1. Where the Crawdads Sing, by Delia Owens. (Putnam) In a quiet town on the North Carolina coast in 1969, a young woman who survived alone in the marsh becomes a murder suspect.
2. Masked Prey, by John Sandford. (Putnam) The 30th book in the “Prey” series. Washington politicians ask Lucas Davenport to look into someone who is targeting their children.
3. American Dirt, by Jeanine Cummins. (Flatiron) A bookseller flees Mexico for the United States with her son while pursued by the head of a drug cartel.
4. The Silent Patient, by Alex Michaelides. (Celadon) Theo Faber looks into the mystery of a famous painter who stops speaking after shooting her husband.
5. The Boy From the Woods, by Harlan Coben. (Grand Central) When a girl goes missing, a private investigator’s feral childhood becomes an asset in the search.
6. The Glass Hotel, by Emily St. John Mandel. (Knopf) Years after an international Ponzi scheme falls apart, one of its victims investigates the disappearance of a woman from a container ship.
7. In Five Years, by Rebecca Serle. (Atria) A Manhattan lawyer finds herself confronting a vision she had when elements of it come to life on schedule.
8. Redhead by the Side of the Road, by Anne Tyler. (Knopf) Micah Mortimer’s orderly existence is thrown off kilter when his partner faces eviction and a teenager claims to be his son.
9. The Giver of Stars, by Jojo Moyes. (Pamela Dorman/Viking) In Depression-era Kentucky, five women refuse to be cowed by men or convention as they deliver books.
10. Valentine, by Elizabeth Wetmore. (Harper) A Texas town on the verge of an oil boom in 1976 becomes divided when a teenage girl is brutally attacked.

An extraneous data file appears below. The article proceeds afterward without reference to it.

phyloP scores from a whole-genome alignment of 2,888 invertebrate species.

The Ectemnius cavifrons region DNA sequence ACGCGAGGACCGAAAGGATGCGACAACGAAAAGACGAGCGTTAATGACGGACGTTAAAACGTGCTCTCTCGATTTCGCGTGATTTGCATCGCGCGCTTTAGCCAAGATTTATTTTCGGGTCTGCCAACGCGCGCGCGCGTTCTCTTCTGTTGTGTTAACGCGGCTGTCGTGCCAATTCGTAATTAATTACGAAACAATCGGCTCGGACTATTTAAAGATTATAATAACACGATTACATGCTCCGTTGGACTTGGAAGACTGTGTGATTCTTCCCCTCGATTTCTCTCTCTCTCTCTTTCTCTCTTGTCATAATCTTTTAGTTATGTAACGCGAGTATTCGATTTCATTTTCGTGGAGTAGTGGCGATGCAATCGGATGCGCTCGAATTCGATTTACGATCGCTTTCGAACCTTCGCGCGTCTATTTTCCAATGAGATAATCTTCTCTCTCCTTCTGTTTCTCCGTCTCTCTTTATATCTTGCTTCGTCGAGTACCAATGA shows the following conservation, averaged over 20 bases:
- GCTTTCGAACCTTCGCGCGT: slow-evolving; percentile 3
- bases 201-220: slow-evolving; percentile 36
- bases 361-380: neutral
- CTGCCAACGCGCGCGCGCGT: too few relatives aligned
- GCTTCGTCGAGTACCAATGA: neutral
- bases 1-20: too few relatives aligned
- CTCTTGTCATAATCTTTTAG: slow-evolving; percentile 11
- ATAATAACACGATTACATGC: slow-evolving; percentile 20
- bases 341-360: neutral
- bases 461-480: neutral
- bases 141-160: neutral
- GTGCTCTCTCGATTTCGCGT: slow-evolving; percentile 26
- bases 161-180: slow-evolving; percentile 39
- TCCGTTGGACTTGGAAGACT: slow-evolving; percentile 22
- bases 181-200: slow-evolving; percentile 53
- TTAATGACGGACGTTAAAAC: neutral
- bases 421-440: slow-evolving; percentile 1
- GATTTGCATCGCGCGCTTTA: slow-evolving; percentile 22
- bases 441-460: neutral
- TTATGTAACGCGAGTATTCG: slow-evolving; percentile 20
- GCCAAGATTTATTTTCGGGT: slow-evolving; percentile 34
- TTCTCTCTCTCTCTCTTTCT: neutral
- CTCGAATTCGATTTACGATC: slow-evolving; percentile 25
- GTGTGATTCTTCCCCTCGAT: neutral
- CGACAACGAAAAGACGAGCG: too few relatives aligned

1. Untamed, by Glennon Doyle. (Dial) The activist and public speaker describes her journey of listening to her inner voice.
2. The Splendid and the Vile, by Erik Larson. (Crown) An examination of the leadership of Prime Minister Winston Churchill.
3. The House of Kennedy, by James Patterson and Cynthia Fagen. (Little, Brown) A look at the achievements of the political family and what has been called “the Kennedy curse.”
4. Front Row at the Trump Show, by Jonathan Karl. (Dutton) The ABC News chief White House correspondent gives his perspective on our current president and describes the shifts within their relationship.
5. Hidden Valley Road, by Robert Kolker. (Doubleday) From 1945 to 1965, a family in Colorado had 12 children, six of whom went on to develop schizophrenia.
6. Educated, by Tara Westover. (Random House) The daughter of survivalists, who is kept out of school, educates herself enough to leave home for university.
7. The Mamba Mentality, by Kobe Bryant. (Melcher/MCD/Farrar, Straus & Giroux) Various skills and techniques used on the court by the late Los Angeles Lakers player.
8. Becoming, by Michelle Obama. (Crown) The former first lady describes how she balanced work, family and her husband’s political ascent.
9. About Your Father and Other Celebrities I Have Known, by Peggy Rowe. (Forefront) Stories of living with a minimalist husband, cheering her son’s celebrity and having a late career as a commercial spokesperson.
10. Arguing With Socialists, by Glenn Beck. (Threshold Editions) The conservative commentator espouses free-market capitalism. (b)
Advice, How-To, Miscellaneous
1. Magnolia Table, Vol. 2, by Joanna Gaines. (Morrow)
2. Magnolia Table, by Joanna Gaines with Marah Stets. (Morrow)
3. The Boy, the Mole, the Fox and the Horse, by Charlie Mackesy. (HarperOne)
4. The Subtle Art of Not Giving a [Expletive], by Mark Manson. (Harper) (b)
5. Atomic Habits, by James Clear. (Avery) (b)
Rankings reflect sales at venues nationwide for the week ending April 18. An (x) indicates that a book’s sales are barely distinguishable from those of the book above. A (b) indicates that some sellers report receiving bulk orders.